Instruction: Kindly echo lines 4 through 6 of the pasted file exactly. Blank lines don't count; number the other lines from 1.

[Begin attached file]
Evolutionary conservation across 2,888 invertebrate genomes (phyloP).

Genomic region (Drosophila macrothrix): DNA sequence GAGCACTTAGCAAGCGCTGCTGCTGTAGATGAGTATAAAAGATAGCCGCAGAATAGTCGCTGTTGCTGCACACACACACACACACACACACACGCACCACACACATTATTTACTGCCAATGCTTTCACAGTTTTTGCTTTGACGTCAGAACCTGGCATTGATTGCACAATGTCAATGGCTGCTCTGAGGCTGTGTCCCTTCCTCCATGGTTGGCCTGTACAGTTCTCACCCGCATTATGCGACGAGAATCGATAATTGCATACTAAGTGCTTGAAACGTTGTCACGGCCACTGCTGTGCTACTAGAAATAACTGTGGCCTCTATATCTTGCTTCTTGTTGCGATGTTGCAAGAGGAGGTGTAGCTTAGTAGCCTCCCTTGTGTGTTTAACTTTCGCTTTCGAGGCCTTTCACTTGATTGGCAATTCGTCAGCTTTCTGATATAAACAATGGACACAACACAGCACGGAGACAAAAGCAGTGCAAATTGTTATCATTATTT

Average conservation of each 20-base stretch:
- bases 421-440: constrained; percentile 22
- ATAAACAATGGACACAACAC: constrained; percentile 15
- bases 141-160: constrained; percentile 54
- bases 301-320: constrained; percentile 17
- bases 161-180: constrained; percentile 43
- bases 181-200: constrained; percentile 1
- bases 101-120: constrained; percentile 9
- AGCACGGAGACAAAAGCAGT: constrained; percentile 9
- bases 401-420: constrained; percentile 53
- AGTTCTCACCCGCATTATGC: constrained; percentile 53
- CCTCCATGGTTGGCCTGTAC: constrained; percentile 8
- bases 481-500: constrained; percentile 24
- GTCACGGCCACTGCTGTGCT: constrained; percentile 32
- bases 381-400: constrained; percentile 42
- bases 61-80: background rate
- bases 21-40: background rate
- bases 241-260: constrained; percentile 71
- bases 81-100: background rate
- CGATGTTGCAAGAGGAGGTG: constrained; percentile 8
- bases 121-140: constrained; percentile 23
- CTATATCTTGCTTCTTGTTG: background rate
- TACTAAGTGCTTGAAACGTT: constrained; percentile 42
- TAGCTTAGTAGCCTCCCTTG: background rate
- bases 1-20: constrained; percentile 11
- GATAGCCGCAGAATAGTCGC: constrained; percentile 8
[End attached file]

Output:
- bases 421-440: constrained; percentile 22
- ATAAACAATGGACACAACAC: constrained; percentile 15
- bases 141-160: constrained; percentile 54